RD596 - Virginia Offshore Wind Development Authority Annual Report - December 6, 2018


Executive Summary:

Development of the U.S. offshore wind energy resource moved significantly closer to a near-certainty during 2018 when multiple projects along the East Coast took concrete steps to put steel in the water, including a key approval of Virginia’s demonstration project, lending credence to this fast emerging new U.S. industry. It has become clearer than ever that, with a potential build-out of at least 20,000 megawatts (MW) of installed capacity (or 2,000-3,000 wind turbines) along the East Coast over the next two decades, Virginia is well positioned to become a prime location for the offshore wind supply chain and service industry. As the demand for wind energy increases, experts predict that 37,000 FTE years will be created annually during peak construction years, between 2024 and 2028, assuming a conservative 8 GW East Coast market forecast.(*1)

Virginia has many assets and attributes that make it attractive to the offshore wind industry. The Authority continues to work with and support the efforts by the Virginia Department of Mines, Minerals and Energy (DMME), the federal Bureau of Ocean Energy Management (BOEM), Dominion Energy, Ørsted and other stakeholders to help accelerate offshore wind development projects in Virginia, address environmental and financial issues, and create port and supply chain economic opportunities.

A number of recent significant developments have increased momentum and Virginia’s potential as a location of choice for investments by the rapidly emerging industry.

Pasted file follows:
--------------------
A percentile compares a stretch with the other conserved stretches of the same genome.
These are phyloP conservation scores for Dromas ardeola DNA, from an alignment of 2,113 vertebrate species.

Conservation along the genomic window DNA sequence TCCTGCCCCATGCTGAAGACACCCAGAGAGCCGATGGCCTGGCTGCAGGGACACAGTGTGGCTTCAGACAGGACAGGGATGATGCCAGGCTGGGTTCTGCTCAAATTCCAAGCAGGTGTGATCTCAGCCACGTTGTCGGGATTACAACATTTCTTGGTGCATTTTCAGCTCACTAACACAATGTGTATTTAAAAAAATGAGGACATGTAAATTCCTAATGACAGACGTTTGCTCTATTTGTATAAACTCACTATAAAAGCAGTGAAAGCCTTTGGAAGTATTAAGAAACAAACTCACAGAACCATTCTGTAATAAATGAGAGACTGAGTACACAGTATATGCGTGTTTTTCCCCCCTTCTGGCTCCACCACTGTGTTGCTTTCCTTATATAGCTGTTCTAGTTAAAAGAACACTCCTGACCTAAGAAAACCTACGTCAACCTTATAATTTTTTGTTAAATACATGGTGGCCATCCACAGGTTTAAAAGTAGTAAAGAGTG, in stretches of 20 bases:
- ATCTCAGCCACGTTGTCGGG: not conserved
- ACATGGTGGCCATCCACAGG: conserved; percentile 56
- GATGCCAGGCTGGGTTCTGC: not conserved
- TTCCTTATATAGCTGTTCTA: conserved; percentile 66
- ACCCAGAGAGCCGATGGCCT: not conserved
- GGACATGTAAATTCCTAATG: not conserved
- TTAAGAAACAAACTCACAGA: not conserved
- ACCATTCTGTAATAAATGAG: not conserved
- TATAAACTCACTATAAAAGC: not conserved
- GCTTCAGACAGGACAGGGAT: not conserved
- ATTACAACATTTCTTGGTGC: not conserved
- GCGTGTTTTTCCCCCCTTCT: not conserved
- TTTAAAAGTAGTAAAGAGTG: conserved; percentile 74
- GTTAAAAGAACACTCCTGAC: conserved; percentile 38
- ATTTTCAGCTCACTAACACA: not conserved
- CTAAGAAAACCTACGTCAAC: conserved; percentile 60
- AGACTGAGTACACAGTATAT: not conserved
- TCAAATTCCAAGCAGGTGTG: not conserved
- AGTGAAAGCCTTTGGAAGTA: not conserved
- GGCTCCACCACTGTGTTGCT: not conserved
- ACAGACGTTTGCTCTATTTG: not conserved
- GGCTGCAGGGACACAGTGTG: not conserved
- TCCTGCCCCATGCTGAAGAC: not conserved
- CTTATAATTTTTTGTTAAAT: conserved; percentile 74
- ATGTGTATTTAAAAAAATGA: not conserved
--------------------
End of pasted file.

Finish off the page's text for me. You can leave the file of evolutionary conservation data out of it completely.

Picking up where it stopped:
• The Grid Transformation and Security Act became law in July 2018 declaring offshore wind and the Coastal Virginia Offshore Wind (CVOW) project to be in the public interest. It ensures that Dominion Energy can fund the CVOW project using existing base rates with no added cost to ratepayers.

• In November 2018, the State Corporation Commission (SCC) approved Dominion Energy’s application, filed August 3, 2018, for approval to proceed with the construction of CVOW based on the above law. The demonstration CVOW project will provide critical information to the industry and stakeholders, and help to position Virginia as a leader committed to developing the offshore resource and making the Commonwealth an attractive location to the offshore wind supply chain and service industries.

• Governor Ralph Northam released the 2018 Virginia Energy Plan in October 2018. The Plan provides a strategic vision over the next ten years for Virginia's energy policy and sets goals for renewable energy generation, energy efficiency, and electric vehicles. The recommendations for offshore wind focus on supporting the development of the offshore wind resource itself as well as growing the offshore wind supply chain. The Energy Plan includes both support for the 12 MW offshore wind demonstration project (CVOW) and the recommendation to establish a goal that the full 2,000 MW of offshore wind potential in Virginia’s wind energy area be developed by 2028.

https://www.governor.virginia.gov/media/governorvirginiagov/secretary-of-commerce-and-trade/2018-Virginia-Energy-Plan.pdf

• BVG Associates was hired in July 2018 as Virginia’s international energy consultant to develop a plan to position the state as the East Coast offshore wind supply chain and service industry location of choice. [The Virginia Advantage, The Roadmap for the Offshore Wind Supply Chain in Virginia will be available at https://www.vaoffshorewind.org.

• Virginia supported BOEM’s efforts to evaluate additional Wind Energy Areas (WEA). DMME submitted comments to BOEM’s Request for Feedback on the Proposed Path Forward for Future Offshore Renewable Energy Leasing on the Atlantic Outer Continental Shelf (OCS) to help assess which geographic areas along the Atlantic, in addition to about a dozen already designated for development, are the most likely to have the highest potential for successful offshore wind development.